In 1918, Jane Tracy, long-time summer resident of New London, purchased The Morgan Homestead on the corner of Main and Pleasant Streets with the intention of giving the town a library and community center. However, the building served briefly as New London’s first hospital until 1923 when a new hospital was completed and plans for the library could proceed.

Jane Tracy

Mrs. Tracy engaged the Boston architectural firm Strickland, Blodgett and Law to design the interior of the building, and in 1926, she hired Olmsted Brothers Landscape Architects of Brookline, Massachusetts to design and plant the grounds.

In 1927, the grounds were planted extensively and the resulting landscape was extraordinarily beautiful. Below the terrace on the south side was a square garden surrounded by lilac bushes of seven varieties. Grass paths surrounded four “L” shaped beds of perennial and annual flowers. In the center was a stone-lined wading pool with five bronze bubbling flowers on the surface of the water. Old photos show two latticework-raised arbors near the original library building with a well and well sweep between them.

Arbor and Well Sweep

Original Garden

Below the terrace on the north side was a rose garden containing nearly 200 plants. The southern and western boundaries were marked by stone walls. Along these edges were curved beds of trees and flowering shrubs interspersed with flowers.

In 1928, knowing that the garden would require financial and maintenance support, Mrs. Tracy wisely assisted in the formation of the New London Garden Club whose purpose would be to maintain the Garden.

Unfortunately, support was not provided consistently over the years. The membership of the Garden Club was small, their town beautification projects increased, and the library garden gradually deteriorated. By the 1990’s all that remained of the original garden were some trees and shrubs. Realizing that the structure of the garden was still visible, members of the Garden Club began to research its history.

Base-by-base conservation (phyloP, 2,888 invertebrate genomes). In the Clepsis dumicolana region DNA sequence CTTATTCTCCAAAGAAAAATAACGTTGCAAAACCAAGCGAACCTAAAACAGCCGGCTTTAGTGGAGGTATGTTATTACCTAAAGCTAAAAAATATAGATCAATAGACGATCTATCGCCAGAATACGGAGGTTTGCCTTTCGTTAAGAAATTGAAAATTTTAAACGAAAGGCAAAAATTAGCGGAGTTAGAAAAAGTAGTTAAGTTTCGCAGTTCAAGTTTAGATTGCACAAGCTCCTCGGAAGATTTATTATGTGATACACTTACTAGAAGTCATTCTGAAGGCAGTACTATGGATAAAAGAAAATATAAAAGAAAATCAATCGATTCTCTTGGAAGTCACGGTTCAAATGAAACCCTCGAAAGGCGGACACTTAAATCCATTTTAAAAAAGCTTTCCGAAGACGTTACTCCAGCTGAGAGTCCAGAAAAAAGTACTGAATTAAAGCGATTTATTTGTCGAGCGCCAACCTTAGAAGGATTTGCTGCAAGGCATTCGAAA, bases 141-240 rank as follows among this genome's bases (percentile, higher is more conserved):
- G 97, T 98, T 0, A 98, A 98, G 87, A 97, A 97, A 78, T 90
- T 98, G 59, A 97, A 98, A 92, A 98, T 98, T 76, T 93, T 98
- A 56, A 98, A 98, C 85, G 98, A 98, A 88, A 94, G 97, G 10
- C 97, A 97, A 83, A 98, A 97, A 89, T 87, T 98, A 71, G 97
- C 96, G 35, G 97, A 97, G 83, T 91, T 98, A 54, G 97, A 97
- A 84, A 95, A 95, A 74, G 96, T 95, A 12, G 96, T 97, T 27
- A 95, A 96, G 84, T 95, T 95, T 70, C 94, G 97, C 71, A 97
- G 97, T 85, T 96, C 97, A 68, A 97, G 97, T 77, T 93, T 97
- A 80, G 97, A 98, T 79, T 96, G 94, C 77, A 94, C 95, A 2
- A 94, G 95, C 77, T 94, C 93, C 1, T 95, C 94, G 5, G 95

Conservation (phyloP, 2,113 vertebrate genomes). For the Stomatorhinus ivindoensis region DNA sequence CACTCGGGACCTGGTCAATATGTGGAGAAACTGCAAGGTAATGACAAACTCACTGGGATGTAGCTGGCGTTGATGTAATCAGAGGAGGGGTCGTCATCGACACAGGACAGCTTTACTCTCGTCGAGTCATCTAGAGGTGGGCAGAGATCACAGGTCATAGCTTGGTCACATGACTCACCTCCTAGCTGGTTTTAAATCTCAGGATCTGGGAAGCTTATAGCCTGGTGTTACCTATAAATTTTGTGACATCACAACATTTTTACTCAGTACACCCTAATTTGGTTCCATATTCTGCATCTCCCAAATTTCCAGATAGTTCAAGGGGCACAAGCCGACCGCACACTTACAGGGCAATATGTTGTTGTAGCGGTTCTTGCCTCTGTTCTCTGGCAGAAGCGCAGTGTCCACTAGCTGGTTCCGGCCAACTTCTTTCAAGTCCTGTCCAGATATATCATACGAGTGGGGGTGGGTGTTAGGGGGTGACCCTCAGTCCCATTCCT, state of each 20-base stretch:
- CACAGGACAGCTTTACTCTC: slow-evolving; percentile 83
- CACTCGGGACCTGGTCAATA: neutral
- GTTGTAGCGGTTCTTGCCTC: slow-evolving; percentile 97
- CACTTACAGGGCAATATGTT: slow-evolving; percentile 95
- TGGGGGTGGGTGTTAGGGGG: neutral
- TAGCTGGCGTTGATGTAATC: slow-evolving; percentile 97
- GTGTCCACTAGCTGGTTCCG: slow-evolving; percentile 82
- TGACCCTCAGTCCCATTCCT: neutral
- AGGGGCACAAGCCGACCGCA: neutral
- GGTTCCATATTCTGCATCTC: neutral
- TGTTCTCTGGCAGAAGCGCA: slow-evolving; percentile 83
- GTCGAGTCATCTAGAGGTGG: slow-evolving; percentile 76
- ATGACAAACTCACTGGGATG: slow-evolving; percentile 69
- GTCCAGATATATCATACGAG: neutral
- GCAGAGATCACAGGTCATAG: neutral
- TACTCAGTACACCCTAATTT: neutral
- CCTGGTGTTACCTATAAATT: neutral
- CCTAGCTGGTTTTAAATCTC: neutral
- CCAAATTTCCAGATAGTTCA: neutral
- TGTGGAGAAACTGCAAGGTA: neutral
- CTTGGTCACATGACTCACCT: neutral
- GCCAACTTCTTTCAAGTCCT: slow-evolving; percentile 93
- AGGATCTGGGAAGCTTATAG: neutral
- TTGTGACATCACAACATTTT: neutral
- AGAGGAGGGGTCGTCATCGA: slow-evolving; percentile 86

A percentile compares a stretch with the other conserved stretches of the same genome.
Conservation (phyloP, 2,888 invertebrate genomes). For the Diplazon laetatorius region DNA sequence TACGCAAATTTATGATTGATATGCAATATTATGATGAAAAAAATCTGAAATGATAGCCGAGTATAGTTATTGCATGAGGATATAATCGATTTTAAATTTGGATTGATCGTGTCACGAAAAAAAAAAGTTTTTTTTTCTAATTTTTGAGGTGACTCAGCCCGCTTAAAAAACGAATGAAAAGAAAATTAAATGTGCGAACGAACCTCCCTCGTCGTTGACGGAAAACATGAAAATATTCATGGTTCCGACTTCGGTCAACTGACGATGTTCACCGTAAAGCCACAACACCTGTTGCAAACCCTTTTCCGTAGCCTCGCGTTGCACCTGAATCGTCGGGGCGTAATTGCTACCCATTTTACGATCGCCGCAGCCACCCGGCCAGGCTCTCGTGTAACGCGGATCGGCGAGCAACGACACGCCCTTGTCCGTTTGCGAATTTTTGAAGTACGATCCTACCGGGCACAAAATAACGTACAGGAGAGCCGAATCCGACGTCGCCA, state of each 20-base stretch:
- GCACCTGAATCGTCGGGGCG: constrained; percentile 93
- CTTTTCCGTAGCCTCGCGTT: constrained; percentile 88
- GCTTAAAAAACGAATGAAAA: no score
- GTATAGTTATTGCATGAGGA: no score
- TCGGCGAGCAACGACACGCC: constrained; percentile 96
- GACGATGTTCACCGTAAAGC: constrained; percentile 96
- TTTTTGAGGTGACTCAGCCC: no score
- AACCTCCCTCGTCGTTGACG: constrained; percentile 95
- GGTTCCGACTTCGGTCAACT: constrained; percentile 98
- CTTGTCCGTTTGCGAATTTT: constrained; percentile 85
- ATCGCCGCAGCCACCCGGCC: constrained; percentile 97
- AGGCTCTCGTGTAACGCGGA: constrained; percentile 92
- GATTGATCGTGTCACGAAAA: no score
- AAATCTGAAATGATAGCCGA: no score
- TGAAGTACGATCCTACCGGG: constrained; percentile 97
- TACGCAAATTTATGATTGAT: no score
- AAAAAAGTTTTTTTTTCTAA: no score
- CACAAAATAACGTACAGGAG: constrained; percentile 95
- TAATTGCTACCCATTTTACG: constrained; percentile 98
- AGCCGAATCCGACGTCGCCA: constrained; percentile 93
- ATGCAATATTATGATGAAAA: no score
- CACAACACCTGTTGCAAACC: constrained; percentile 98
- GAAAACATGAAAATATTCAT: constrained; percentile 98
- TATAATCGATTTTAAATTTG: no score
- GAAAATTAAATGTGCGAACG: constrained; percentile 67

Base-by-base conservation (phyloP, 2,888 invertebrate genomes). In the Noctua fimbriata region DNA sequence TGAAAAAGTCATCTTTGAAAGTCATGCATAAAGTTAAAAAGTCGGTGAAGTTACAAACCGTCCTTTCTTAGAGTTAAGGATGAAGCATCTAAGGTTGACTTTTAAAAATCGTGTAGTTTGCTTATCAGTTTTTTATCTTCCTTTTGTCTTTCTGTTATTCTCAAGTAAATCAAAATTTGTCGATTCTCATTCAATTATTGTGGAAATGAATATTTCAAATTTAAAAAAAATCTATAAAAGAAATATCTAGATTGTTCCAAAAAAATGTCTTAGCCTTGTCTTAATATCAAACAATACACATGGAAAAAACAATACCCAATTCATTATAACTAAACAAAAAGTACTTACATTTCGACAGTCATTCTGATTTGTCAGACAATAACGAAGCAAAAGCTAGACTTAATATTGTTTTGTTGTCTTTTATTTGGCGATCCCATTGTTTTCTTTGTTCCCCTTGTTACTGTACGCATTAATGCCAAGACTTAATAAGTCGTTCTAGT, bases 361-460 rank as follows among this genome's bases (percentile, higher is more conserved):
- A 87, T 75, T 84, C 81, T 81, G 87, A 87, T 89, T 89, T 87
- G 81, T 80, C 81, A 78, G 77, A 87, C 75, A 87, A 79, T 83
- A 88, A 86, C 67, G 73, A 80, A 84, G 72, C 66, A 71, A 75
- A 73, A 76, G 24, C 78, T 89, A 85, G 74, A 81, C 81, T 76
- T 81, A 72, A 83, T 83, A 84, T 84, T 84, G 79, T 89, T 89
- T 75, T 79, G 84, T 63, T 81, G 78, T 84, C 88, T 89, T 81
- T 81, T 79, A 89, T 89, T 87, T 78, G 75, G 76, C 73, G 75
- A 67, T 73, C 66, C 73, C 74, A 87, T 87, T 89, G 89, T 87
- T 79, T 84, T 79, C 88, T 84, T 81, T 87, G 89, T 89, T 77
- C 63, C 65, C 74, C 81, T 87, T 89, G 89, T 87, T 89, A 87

In 1997, a letter from Olmsted Brothers found at the library led to contacting The Olmsted National Historic Site in Brookline, Massachusetts. It was learned that they had on file the original plan and plant lists of the garden.

Old Plan

This inspired the New London Garden Club to approach the library trustees about the possibility of restoring the garden to its original splendor.

Garden view before restoration

Roger Wells, a landscape architect in North Sutton, New Hampshire, made a restoration plan from the original Olmsted Plan. The New London Garden Club, in partnership with Tracy Memorial Library, raised over $100,000 in private donations.

Back of the library as garden restoration work has begun

A devoted group of volunteers oversaw the complete restoration of plant beds and lawns, and a new stone retaining wall was built to prevent erosion.

Empty pool

Truck putting stones in the pool

Volunteers planting perennials

A bronze fountain was created by Dimitri Gerakaris of North Canaan, New Hampshire and installed in the garden pool.

New bronze fountain

Updated garden

By the year 2001, the population had increased and with the influx of new residents came a number of experienced gardeners.

The New London Garden Club, which had almost ceased to exist in the 1960’s, was now thriving with 150 members.